Indian Science Congress: An annual ritual losing its meaning

Indian Science Congress

“Few practising scientists of note consider the [Indian Science] Congress an important event. Pomp and ceremony take precedence over substance,” P. Balaram, former Director of the Indian Institute of Science (IISc), Bengaluru, wrote in a December 10, 2012, editorial in the journal Current Science.

The inclusion of a section on “Ancient sciences through Sanskrit” at this year’s Congress in Mumbai that had papers presented by non-experts reveals the diminishing quality of the annual national science event.

The science congress was started in 1914 with the best of intentions. The idea of promoting science through the congress began in earnest after Independence, continuing till 1967, but the efforts have since lost focus.

Recalling the reason for this, Professor Balaram said: “After 1967, politics became uncertain and universities became the centre for political activities.” In the process, science took a back seat and deterioration in quality started reflecting in the papers that were presented at the Congress.

But U.R. Rao, former Chairman of the Indian Space Research Organisation (ISRO) and general president of the Congress held in Patiala in 1996, questions even the pre-1967 sheen. “The quality of papers presented was not great from the beginning,” Professor Rao told me.

The mid-1970s saw many scientific meetings restricted to disciplines coming up and scientists working in the respective fields saw more value in attending such meetings, another reason for the declining standards of papers at the annual event.

Structural problem

The broader issue lies with the fundamental structure of the body that conducts the event — the Indian Science Congress Association, based in Kolkata. “It is not a great all-India body. The meeting has unfortunately been converted into one representative of all that Indian science has to offer,” Professor Balaram noted. Only the members of the association and scientists who present papers can attend the Congress.

“Over the years the Congress has been reduced to an occasion where the inaugural session appears to be the raison d’etre for the meeting,” the editorial notes. Tradition dictates that the opening address is presented not by an eminent scientist but by the Prime Minister, who uses the platform to make some science-related announcements or reaffirm the government’s commitment to “support science.”

This is the only country in the world where a national scientific meeting is customarily inaugurated by a Prime Minister. It has become yet another annual ritual. “Somehow the structure of the Indian Congress has been that way. It’s a pity. Whether to continue or discontinue this tradition has been discussed many times. But it’s not easy to change it,” Professor Rao said.

The 100th Indian Science Congress held in 2013 in Kolkata saw the former Prime Minister Manmohan Singh not only inaugurating the event but also serving as its general president. “It was unusual.”

Since politicians and scientists make for strange bedfellows at scientific meetings, the involvement of politicians in the Congress has led to a further erosion in the quality. Many senior scientists from premier institutions have come to equate the six-day national science event as a political affair unworthy of attending. This has had its own ripple effect. Since most senior scientists stay clear of the Congress, serious researchers see no incentive in attending it as there is little opportunity to discuss their research with their peers. Even students and research scholars from reputable scientific institutions do not take part in the Congress. The majority of the attendees are those from universities.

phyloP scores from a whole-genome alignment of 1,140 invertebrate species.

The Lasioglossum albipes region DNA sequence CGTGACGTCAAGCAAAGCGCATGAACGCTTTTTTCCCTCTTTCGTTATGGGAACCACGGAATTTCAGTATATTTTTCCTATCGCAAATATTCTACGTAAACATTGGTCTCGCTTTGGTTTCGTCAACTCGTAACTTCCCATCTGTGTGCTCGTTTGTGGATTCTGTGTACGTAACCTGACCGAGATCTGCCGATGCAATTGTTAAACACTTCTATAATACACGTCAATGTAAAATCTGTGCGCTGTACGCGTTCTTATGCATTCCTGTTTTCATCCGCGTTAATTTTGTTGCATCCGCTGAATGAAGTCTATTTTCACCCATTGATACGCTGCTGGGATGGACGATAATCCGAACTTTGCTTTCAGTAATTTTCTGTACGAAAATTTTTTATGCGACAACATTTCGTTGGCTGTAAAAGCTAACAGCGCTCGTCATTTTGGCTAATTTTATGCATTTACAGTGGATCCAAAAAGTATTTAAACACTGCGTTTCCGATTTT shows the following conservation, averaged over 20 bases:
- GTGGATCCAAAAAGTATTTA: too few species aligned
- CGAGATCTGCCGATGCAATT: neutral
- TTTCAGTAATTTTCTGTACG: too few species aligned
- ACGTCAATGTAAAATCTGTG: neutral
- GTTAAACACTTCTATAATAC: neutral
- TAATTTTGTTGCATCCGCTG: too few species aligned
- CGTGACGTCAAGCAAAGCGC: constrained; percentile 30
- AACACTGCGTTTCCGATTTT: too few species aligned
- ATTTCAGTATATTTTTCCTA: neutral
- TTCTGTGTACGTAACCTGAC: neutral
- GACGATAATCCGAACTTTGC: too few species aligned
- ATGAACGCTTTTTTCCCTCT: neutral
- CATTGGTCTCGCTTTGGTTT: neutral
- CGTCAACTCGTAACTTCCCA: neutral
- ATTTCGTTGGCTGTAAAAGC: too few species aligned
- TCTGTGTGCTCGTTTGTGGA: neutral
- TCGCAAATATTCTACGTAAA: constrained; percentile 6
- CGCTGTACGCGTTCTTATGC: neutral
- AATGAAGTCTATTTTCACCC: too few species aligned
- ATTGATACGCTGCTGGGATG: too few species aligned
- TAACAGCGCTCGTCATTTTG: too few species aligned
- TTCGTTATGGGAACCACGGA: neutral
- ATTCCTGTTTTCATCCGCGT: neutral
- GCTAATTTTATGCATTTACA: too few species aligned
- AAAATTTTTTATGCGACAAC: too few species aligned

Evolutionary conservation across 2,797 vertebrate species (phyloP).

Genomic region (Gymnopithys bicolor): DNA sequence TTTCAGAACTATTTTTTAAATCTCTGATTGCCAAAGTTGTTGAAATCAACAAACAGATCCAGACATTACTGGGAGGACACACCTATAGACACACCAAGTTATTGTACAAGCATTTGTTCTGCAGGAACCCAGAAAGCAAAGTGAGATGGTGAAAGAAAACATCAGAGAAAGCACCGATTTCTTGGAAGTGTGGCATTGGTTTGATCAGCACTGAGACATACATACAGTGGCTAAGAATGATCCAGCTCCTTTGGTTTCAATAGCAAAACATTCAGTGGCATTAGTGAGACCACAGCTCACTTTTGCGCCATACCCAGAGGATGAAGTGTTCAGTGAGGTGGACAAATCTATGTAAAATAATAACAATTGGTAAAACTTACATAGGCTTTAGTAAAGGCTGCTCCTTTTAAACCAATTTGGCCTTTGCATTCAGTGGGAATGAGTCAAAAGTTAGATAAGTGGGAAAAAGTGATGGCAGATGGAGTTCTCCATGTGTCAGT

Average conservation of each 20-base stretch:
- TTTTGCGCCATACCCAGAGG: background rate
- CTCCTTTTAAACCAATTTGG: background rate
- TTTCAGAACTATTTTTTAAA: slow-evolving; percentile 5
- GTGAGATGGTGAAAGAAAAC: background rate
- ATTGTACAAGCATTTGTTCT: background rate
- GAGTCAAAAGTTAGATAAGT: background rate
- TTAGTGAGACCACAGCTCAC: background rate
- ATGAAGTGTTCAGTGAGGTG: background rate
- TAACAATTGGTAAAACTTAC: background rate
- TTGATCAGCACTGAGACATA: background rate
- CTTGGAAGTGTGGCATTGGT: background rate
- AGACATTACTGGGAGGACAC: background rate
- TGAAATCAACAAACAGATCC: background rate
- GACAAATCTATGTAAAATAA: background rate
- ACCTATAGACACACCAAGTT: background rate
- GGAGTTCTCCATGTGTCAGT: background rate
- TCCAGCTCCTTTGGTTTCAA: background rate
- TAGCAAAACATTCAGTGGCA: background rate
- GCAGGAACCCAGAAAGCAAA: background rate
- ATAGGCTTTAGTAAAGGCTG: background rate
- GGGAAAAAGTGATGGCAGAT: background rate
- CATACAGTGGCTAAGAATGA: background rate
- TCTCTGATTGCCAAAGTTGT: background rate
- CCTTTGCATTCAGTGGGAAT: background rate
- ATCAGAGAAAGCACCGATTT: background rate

“The quality of papers presented is poor,” P.M. Bhargava, founder director of the Centre for Cellular and Molecular Biology, (CCMB), Hyderabad, told me. This is unlike the high-quality presentations made at the American Association for the Advancement of Science (AAAS) meeting where many papers are in the process of being submitted to journals.

“The quality of papers can be vastly improved but the number of people attending the congress will be smaller,” Professor Rao said. Raising the bar, it is felt, would greatly impact the number of students who can participate. This is seen as defeating the congress’s very objective of catering to the needs of both students and experts. But what purpose is served when papers presented are not of good quality and when serious scientists stay away?

While Dr. Bhargava strongly feels that the Indian Congress is a sheer waste of public resources as it is “impossible to change” the quality of papers presented, Professor Rao is confident that improving the quality is possible but largely depends on the general president and sectional presidents. D. Narayana Rao, who will be the general president of the 2017 Indian Science Congress to be held in SRM University, Chennai has some ambitious plans for attracting the best students and scientists from the premier institutions. The current Director (Research) of SRM University, Chennai, said he was willing to work hard to ensure this and was aware that getting senior scientists will attract students to the conference. But the Herculean task before him would be to first undo the damage done during this year’s conference.

Published in The Hindu on January 11, 2015

Advertisements

Leave a Reply

Fill in your details below or click an icon to log in:

WordPress.com Logo

You are commenting using your WordPress.com account. Log Out / Change )

Twitter picture

You are commenting using your Twitter account. Log Out / Change )

Facebook photo

You are commenting using your Facebook account. Log Out / Change )

Google+ photo

You are commenting using your Google+ account. Log Out / Change )

Connecting to %s

Create a website or blog at WordPress.com

Up ↑

%d bloggers like this: